In addition, people with intellectual disabilities can participate comorbid mental disorders suffer (see Schützwohl and Sappok 2020). The information on their frequency relative to the population average differs greatly (cf. Kerker et al., 2004): Schützwohl et al. (2016) found a lower point prevalence of approx. 11%, probably also because they strictly assigned other symptoms with a disorder value to the area of ​​behavioral disorders (see above, approx. 45%). Cooper et al. (2007) found a significantly higher point prevalence of mental disorders (approx. 15–28%; with a lower rate of behavioral disorders: approx. 18–22%, see above), especially when a clinical diagnosis was made beyond the diagnostic criteria of ICD and DSM. These different diagnostic habits are sometimes the reason for differences between experts or experts and practitioners (for example in MRV clinics). These seem to be differences in the designation, but not in the designation, which underlines the value of exact descriptions of the syndrome, also with a view to changed diagnostic criteria in anticipation of the introduction of the ICD-11. The two studies cited as examples, together with meta-analytical studies (Einfeld et al. 2011), support the finding that around every second person with intellectual disabilities has behavioral disorders and / or comorbid psychological disorders, which in each case provides grounds for diagnosis, treatment and sometimes assessment.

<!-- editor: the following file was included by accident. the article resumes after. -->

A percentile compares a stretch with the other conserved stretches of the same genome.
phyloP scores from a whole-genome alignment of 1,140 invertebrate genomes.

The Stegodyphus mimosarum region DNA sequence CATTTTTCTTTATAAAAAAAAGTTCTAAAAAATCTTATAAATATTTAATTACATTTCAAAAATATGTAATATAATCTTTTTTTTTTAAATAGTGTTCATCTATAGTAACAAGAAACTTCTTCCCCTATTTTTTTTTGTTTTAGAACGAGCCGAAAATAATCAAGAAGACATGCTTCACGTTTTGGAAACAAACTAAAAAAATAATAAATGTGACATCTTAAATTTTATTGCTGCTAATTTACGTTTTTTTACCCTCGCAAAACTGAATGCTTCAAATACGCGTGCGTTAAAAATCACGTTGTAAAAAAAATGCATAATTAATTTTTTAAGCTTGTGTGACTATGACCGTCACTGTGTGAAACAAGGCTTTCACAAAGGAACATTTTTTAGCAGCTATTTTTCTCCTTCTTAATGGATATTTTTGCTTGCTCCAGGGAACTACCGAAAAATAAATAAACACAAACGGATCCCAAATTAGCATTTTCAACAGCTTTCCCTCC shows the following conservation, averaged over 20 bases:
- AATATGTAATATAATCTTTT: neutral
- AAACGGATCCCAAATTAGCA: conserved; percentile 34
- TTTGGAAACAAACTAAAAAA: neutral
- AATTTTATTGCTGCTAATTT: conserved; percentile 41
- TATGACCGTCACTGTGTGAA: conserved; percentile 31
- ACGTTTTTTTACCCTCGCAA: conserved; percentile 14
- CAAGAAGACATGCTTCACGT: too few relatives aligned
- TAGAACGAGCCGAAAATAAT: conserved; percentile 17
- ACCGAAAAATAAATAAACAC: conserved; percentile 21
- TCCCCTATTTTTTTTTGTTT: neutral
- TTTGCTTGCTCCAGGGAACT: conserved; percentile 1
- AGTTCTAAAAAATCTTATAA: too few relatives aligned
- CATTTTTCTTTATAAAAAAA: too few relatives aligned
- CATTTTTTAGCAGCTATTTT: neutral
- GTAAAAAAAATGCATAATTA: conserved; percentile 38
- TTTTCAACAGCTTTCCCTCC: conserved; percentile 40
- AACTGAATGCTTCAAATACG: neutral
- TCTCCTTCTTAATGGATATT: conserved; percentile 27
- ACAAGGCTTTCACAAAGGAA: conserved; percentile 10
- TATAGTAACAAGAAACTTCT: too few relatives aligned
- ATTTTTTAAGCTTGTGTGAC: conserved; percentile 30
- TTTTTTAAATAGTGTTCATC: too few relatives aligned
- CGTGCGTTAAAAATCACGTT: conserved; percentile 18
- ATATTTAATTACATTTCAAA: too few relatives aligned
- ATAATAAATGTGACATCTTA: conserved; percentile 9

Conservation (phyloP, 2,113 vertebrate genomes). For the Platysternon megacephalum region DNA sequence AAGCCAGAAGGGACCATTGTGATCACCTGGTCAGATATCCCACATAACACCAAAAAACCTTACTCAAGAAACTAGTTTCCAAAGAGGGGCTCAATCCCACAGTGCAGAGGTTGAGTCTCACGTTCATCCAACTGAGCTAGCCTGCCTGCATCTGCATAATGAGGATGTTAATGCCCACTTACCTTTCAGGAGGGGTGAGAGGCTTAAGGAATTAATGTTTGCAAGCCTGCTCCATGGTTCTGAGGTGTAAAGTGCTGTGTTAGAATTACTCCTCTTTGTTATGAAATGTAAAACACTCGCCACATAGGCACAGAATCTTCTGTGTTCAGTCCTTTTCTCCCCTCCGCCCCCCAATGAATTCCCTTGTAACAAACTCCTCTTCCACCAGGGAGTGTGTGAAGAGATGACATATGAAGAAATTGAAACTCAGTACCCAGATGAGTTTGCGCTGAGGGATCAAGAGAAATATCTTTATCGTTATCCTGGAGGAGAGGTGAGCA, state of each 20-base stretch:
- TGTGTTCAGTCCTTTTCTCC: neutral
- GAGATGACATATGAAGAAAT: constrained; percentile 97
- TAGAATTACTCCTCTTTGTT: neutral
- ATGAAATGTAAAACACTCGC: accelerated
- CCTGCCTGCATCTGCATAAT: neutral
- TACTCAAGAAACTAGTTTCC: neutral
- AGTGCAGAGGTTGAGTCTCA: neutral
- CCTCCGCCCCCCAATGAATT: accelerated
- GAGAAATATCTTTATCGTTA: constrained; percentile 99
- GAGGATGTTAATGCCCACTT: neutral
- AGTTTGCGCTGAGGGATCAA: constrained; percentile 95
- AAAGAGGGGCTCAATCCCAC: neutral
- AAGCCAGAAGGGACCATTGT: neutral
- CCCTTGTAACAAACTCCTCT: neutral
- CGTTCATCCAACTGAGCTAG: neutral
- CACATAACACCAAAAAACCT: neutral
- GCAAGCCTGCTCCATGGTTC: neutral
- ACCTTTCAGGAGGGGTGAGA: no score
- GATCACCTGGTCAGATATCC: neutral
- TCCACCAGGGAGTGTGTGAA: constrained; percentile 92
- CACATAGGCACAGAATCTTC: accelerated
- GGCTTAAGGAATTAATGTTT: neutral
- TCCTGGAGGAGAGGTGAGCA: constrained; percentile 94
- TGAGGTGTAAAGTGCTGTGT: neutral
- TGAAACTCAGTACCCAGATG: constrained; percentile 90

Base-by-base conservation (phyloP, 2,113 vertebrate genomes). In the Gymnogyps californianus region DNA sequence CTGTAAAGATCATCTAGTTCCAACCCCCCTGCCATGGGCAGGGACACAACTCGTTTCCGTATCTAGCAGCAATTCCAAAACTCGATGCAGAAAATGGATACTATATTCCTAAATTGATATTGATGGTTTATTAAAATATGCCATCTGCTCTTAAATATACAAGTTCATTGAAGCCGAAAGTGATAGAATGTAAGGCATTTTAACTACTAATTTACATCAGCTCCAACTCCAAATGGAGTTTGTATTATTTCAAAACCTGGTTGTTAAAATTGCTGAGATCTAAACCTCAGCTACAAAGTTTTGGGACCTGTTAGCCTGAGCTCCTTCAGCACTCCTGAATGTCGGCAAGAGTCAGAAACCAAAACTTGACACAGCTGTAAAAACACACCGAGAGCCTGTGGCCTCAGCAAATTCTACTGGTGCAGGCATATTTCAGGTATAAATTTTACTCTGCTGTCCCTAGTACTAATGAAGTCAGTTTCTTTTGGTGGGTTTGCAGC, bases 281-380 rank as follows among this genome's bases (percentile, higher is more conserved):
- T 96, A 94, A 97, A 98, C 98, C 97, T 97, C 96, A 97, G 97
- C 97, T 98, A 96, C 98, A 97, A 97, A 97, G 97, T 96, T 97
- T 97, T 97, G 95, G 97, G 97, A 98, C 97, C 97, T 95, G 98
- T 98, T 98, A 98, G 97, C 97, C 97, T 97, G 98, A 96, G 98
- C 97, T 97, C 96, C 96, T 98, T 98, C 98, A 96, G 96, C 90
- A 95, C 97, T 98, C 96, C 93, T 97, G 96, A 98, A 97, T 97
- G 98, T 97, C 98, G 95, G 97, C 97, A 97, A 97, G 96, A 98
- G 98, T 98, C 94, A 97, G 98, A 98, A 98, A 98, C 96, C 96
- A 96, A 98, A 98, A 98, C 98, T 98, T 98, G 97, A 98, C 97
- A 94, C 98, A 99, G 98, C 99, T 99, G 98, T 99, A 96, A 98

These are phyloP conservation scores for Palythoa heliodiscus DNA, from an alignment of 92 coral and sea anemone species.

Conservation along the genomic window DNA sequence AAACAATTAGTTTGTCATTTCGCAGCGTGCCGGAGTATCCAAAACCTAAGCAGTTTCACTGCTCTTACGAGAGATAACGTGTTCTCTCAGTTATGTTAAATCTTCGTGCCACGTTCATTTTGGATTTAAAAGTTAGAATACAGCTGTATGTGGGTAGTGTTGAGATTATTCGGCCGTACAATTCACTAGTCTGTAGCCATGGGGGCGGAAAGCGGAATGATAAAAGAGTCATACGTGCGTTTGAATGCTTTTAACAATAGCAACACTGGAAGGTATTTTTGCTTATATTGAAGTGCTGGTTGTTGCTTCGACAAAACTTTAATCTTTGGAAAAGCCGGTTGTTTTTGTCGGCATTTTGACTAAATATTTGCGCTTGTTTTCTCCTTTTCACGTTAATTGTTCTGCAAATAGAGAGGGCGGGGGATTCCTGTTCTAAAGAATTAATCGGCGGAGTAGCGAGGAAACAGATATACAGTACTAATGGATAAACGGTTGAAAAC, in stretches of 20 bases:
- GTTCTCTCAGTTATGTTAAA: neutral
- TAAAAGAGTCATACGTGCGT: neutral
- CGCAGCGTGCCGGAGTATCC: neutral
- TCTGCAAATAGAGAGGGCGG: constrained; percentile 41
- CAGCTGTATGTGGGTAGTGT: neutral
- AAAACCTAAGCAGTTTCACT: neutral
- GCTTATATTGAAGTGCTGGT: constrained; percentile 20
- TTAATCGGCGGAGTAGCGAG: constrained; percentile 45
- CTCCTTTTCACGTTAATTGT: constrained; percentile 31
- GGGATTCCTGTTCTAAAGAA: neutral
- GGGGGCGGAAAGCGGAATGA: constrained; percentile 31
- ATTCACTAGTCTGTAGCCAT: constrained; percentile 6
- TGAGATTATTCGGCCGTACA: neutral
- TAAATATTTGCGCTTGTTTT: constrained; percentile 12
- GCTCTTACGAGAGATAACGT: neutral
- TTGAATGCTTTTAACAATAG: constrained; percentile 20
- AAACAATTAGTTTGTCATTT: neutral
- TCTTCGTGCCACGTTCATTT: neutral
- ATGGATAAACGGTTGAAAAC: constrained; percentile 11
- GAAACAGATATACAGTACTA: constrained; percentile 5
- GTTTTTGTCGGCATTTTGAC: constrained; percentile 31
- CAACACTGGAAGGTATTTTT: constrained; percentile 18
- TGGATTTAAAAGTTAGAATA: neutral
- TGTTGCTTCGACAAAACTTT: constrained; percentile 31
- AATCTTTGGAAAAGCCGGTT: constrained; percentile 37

In principle, all other diagnoses in the psychiatric field can appear as comorbidities. People with slight intellectual disabilities are more likely to have comorbid mental disorders in the type and severity of people without intellectual disabilities. Cooper et al. (2007) found affective disorders (6.5%), anxiety disorders (6.0%) and addiction disorders (1.8%) as frequent secondary diagnoses in this cohort. With the high rates of comorbid schizophrenia diagnoses (5.8%), there is a risk of confusion with schizophrenic residual and negative symptoms. In severe intellectual disabilities, autism spectrum disorders were described as comorbid (10.1%), followed by mood disorders (6.7%) and schizophrenia (3.5%); Dependency disorders are less common (0.5%). In a review of the literature, comorbid mental disorders were reported in 31–75% of the cases of offenders with all degrees of intellectual disability, with a clear predominance of schizophrenia and schizophreniform disorders (Hobson and Rose 2008). This finding corresponds to earlier studies on German MRV inmates (Leygraf 1988).